Lexington And Concord: The Battle Heard Round The World, by George C. Daughan
It is noteworthy and laudable that the author expresses and generally fulfills a desire to be even-handed in his treatment of the battles of Lexington and Concord. This book provides an extremely detailed look at the road to war and examines the choices that were made which prevented peace from being sought. The author mixes a discussion of diplomatic and imperial political history on the one hand with a look at individual atrocities that took place on the battlefield that fateful April 19, 1775 day in rural Massachusetts that began a revolution that was based on a fatal combination of American resistance to authority and British arrogance in their own strength and in the absence of power that the Americans could bring in self-defense. Using a sound reading of a wide variety of primary sources, including recollections long after the fact, the author still finds it impossible to say who exactly fired first on Lexington Green, only that it must be lamented that heavily outnumbered minutemen were there in the first place rather than having been prevented from their suicidal stand. Overall this book provides an excellent discussion on Lexington and Concord, and one that works well in coordination with other related volumes.
This book is not quite 300 pages long and is divided into 39 generally short chapters. The author begins with the Boston Tea Party and the way that it marked the decisive break between the colonists and Britain concerning questions of authority and taxation (1). The author then looks at the relationship of Gage and George III (2), Franklin’s embarrassing day being subjected to a harsh and public dressing down over the publishing of Hutchinson’s letters (3), and the response of Britain to close the port of Boston (4) and make war on Massachusetts (5), which was gaining support from other colonies (6). The author talks about the deepening defiance (7) and growing sense of crisis (8) that followed, along with with the response of the Massachusetts counties (9) and the refusal of the king to back down (10). After this there is a discussion of the Powder alarm (11), the first Congressional Congress (12), and the Suffolk Resolves (13) that marked American efforts to prevent the coming hostilities. Although congress completed its work (14) the author reflects upon the matter of slavery (15) and the perverse response of the British to the Powder alarm (16). The march to war continued on the side of the imperial government (17) despite the effort by Chatham (18) to stop it as well as the secret efforts of Lords North and Dartmouth for peace (19). After this the decision for war (20) and the vote for war (21) made conflict inevitable. The author turns his attention to the country people (22) and their supporters (23) who sought to unite in the face of growing tensions (24) while waiting for the British troops in Boston to do something (25). It is only at this point, after more than half of the chapters, that the author spends the rest of the time discussing Gage’s orders, how he sought to put them into practice, and the response of the colonials and how they brought war, and the book ends with the siege of Boston and the news of the British defeat and disaster reaching the English press.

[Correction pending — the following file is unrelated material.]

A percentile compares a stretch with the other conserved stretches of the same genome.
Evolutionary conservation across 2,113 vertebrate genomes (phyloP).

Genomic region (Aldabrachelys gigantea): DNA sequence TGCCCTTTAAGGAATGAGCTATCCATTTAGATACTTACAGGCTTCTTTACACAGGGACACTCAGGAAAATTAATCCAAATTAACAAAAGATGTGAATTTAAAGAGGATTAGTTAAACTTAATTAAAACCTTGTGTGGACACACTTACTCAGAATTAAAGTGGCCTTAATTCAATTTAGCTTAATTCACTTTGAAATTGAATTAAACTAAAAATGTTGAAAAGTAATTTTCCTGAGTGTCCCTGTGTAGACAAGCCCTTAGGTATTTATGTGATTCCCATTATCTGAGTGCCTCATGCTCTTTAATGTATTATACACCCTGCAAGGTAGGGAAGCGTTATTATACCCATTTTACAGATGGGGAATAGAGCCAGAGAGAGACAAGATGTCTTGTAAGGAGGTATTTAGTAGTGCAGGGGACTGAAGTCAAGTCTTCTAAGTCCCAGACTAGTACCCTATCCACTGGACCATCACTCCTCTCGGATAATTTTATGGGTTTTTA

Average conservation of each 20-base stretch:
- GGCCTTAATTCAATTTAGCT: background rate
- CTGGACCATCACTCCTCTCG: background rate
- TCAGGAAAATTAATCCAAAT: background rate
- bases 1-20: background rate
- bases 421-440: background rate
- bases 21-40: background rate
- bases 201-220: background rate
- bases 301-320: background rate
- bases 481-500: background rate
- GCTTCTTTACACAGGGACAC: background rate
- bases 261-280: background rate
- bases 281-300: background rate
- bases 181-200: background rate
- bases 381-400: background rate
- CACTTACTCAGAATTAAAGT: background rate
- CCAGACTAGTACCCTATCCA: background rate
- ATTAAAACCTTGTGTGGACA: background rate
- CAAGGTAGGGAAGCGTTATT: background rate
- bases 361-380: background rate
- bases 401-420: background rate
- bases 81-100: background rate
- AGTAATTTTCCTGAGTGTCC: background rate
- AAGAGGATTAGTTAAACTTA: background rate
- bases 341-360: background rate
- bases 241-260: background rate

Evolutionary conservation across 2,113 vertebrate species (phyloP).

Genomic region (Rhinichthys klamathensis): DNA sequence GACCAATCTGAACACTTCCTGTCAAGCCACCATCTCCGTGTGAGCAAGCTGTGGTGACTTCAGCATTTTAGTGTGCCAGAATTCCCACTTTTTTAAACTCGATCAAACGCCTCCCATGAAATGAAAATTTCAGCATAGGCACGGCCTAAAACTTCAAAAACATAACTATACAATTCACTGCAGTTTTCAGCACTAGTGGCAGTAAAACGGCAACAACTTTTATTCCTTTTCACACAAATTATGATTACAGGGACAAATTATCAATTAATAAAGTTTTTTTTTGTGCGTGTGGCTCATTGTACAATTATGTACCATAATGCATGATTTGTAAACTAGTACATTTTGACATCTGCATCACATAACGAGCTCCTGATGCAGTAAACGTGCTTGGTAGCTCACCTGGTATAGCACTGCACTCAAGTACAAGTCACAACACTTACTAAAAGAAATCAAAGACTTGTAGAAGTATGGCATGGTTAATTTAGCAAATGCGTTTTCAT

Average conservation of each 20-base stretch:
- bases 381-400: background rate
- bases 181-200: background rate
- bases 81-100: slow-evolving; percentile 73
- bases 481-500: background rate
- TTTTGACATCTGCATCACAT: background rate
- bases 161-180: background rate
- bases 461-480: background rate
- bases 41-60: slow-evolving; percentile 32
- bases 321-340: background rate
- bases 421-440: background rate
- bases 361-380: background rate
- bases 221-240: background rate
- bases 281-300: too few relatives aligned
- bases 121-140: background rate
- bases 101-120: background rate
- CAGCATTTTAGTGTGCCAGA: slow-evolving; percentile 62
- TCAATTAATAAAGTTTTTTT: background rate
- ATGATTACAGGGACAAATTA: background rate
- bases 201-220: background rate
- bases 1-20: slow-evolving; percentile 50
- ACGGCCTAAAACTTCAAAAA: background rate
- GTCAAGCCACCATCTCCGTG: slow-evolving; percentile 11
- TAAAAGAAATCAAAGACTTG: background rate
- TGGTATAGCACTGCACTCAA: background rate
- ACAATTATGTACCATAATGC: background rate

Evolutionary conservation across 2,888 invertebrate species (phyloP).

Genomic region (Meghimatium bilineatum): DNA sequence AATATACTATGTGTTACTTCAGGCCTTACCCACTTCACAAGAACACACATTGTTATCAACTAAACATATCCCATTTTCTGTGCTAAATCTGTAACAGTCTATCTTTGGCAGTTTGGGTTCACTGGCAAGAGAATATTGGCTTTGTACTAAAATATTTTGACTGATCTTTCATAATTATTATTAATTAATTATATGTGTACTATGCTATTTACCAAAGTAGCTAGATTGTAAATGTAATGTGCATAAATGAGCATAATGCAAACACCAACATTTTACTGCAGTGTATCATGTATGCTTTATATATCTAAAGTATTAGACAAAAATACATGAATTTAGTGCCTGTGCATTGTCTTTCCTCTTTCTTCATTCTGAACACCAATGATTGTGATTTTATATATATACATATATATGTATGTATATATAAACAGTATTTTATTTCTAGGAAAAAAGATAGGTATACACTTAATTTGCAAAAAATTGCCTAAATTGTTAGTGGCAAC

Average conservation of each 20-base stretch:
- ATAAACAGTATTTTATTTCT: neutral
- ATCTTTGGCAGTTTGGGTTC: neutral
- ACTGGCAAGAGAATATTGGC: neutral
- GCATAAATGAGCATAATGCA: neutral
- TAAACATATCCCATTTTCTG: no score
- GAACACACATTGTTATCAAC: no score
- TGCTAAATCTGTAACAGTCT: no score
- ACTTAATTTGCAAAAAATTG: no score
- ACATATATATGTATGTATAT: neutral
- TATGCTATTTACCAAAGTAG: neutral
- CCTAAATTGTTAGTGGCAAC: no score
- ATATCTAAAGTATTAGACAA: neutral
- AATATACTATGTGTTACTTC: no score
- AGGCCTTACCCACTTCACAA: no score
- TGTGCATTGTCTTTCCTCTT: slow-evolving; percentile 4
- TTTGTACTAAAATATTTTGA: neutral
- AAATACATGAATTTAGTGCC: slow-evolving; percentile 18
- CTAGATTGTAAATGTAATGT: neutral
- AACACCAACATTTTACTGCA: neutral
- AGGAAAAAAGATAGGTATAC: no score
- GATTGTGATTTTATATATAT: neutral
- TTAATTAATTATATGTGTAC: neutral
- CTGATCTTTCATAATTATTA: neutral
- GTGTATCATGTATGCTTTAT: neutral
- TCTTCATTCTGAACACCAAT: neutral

One of the most telling aspects of this particular book is the way that it describes the paralysis of authority on both sides as they blundered into conflict. Patriot forces were intent on not firing the first shot but once the first shots were fired they were quick to fire back with deadly force and surprising skill while causing massive casualties to the imperial army on its way back into Boston. Likewise there was no automatic person to lead the Patriot forces. Each person in charge of a band of Minutemen were engaged in a more or less loose and informal cooperation with others while using irregular tactics and preferring to live to see another day while the British themselves used flank attacks and engaged in plenty of looting and butchery of their own in what quickly became a savage and brutal contest. The author notes that King George III insisted on more aggressive moves and that the British leadership itself was largely ignorant and contemptuous of American capabilities, which was ultimately a fatal flaw in their own efforts to crush a colonial revolt that quickly got out of their control and that should never have begun in the first place.